Friday, 3 May 2013
A Literary Safari
Wesbeth Center for the Arts, 6.30pm
55 Bethune St New York, NY 10014
Explorers may discover a bedside reading, a dinner-table discussion, or a poet in the elevator at this event, where each participant is given a map and left to roam the halls of the city’s oldest and largest artist community; the notoriously labyrinthine Westbeth Artists’ Housing. The residents will again open their homes to PEN authors and the public for this intimate annual event, which ends with a reception and champagne toast in the gallery.
With Michal Ajvaz, Nadeem Aslam, Dror Burstein, Gillian Clarke, Mia Couto, Eduardo Halfon, Natalio Hernandez, Nick Holdstock, Randa Jarrar, Tararith Kho, Jaime Manrique, Margie Orford, Jordi Punti, Noémi Szécsi, Padma Venkatraman, and others
Saturday, 4 May 2013
Invisible Cities, Visible Cities
The Public Theater, 5.00pm
425 Lafayette Street, New York, NY 10003
For many novelists, describing the city where a story takes place is as fundamental as providing a well-developed protagonist. The panel will look at how the city both limits and liberates, how it is informed by collective knowledge and individual exploration, and how, particularly in the era of globalization, it can be a place of imposing history and rapid reinvention. Moderated by Michael Miller. With Michal Ajvaz, Dror Burstein, Barbara Frischmuth, Noémi Szécsi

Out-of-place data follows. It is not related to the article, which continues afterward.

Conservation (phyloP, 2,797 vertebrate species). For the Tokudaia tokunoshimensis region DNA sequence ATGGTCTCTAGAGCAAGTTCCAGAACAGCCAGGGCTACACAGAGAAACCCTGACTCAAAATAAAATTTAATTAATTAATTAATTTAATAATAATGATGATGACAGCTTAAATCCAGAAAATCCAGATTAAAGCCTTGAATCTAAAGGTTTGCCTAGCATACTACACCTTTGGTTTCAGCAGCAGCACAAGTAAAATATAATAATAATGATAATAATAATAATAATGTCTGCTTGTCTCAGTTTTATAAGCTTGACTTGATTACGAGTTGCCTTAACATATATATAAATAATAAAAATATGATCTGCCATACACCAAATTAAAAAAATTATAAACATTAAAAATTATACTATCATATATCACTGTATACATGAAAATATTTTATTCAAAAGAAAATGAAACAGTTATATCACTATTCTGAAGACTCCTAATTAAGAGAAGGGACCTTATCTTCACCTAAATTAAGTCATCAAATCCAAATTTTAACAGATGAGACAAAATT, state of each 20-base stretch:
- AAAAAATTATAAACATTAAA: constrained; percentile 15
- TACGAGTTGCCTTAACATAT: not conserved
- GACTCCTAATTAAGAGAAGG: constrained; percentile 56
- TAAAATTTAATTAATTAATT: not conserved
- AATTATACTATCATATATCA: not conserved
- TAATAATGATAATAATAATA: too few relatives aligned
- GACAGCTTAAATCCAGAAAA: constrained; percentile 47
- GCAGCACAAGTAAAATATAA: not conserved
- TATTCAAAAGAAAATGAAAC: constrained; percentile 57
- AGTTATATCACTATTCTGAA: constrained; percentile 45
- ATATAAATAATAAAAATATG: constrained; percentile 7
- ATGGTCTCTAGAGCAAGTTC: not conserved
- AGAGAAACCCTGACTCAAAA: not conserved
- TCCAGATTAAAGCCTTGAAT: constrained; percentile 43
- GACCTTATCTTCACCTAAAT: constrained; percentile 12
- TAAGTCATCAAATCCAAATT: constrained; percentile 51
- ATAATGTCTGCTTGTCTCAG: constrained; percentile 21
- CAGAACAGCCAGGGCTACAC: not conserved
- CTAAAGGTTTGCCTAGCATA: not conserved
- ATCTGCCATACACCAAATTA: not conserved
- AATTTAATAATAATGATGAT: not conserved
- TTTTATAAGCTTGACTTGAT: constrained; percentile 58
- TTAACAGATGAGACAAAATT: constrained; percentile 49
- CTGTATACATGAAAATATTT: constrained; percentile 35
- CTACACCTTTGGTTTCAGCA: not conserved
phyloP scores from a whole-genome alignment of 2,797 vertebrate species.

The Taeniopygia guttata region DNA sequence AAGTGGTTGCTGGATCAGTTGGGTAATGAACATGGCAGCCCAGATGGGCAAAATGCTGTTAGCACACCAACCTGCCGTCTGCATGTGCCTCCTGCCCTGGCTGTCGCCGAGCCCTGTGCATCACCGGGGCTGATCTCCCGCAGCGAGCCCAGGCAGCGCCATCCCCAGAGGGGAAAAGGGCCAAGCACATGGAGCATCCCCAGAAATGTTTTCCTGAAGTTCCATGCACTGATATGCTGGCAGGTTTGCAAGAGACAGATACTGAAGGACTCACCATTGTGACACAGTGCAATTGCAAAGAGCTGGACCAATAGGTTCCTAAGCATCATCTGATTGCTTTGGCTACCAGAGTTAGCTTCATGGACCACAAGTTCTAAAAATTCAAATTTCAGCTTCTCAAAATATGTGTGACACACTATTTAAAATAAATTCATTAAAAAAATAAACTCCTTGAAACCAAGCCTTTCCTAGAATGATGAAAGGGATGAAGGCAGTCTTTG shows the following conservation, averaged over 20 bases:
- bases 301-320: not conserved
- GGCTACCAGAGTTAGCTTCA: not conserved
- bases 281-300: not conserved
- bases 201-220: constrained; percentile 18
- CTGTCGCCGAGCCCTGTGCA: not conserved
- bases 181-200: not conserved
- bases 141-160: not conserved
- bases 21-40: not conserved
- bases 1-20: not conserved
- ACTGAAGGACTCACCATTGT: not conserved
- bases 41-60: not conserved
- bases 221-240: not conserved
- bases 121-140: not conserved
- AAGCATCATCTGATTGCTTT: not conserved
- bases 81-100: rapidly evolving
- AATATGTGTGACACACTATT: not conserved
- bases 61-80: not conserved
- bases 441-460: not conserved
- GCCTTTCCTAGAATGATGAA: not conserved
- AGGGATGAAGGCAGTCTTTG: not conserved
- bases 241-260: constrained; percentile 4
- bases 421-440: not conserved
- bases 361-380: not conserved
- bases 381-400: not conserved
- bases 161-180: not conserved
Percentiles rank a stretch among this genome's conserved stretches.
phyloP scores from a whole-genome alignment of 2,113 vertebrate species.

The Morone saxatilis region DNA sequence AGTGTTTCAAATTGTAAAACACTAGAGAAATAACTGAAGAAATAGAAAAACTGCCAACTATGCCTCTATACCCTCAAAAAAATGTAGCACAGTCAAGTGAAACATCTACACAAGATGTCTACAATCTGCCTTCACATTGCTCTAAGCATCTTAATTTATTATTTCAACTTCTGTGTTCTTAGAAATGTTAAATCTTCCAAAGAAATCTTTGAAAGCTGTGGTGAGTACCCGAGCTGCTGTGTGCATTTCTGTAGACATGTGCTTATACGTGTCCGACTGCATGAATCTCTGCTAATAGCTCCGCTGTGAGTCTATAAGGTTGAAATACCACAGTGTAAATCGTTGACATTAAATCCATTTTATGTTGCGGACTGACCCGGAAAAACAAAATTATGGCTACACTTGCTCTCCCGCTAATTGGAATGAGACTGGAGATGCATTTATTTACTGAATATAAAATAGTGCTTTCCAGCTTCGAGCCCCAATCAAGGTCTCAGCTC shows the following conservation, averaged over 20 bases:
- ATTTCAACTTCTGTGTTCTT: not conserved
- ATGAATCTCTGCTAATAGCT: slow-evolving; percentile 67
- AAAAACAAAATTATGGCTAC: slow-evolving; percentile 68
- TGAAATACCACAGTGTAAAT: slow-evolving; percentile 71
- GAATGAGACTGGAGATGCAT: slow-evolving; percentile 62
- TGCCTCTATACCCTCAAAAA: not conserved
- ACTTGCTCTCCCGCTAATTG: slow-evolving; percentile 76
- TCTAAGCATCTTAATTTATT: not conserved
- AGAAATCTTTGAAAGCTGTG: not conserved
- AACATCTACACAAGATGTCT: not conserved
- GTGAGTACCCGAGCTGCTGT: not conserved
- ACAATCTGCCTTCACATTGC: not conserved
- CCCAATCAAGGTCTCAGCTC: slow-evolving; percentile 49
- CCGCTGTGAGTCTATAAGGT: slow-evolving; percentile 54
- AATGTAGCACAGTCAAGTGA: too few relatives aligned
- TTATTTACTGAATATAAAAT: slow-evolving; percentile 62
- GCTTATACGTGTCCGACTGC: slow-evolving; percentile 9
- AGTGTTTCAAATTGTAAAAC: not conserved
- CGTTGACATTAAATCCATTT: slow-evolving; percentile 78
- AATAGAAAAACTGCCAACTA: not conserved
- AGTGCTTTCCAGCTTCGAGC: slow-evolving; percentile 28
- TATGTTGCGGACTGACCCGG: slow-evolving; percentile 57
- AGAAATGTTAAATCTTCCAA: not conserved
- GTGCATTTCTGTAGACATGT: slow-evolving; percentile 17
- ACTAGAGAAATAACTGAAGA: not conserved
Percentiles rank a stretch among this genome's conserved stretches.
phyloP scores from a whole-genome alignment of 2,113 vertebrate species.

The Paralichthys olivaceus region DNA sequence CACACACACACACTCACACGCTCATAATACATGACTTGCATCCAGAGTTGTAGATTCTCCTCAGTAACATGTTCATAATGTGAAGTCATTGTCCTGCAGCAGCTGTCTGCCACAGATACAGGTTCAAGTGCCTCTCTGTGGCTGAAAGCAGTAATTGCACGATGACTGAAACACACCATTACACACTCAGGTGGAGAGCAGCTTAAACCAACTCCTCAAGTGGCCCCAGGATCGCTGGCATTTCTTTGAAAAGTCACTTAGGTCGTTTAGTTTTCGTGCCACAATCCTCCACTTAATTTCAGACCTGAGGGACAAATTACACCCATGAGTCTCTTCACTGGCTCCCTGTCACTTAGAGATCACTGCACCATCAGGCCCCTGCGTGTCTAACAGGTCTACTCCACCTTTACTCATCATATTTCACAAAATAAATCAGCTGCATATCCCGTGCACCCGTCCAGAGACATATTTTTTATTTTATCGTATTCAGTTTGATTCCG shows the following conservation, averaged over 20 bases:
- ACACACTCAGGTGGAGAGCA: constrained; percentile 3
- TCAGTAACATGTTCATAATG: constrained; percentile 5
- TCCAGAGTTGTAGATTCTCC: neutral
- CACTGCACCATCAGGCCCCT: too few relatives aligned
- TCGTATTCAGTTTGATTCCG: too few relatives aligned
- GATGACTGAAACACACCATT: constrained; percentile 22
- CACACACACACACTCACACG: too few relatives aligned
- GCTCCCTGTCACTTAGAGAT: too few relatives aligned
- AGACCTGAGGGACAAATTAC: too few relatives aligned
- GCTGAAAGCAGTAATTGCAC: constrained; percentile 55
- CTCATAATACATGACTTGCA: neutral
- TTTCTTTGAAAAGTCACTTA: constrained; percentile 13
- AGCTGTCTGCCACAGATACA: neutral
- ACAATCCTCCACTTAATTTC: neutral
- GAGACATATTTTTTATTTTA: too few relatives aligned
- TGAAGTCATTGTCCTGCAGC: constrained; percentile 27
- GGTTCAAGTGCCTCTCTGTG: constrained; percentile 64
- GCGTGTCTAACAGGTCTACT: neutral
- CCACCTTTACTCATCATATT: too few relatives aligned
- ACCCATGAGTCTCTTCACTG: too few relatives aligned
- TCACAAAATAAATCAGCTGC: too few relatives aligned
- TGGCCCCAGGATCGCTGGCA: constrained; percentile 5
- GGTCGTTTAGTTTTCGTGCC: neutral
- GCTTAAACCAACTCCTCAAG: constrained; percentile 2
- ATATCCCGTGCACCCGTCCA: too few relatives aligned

On another note, in March I was despairing at the news stories issuing forth from Syria - so many tales of bloodshed and lives in peril. In 2007, Riverbend, the anonymous blogger who wrote Baghdad Burning, which we published in 2003, moved to Syria, which at the time was a peaceful haven after the bombings in Baghdad.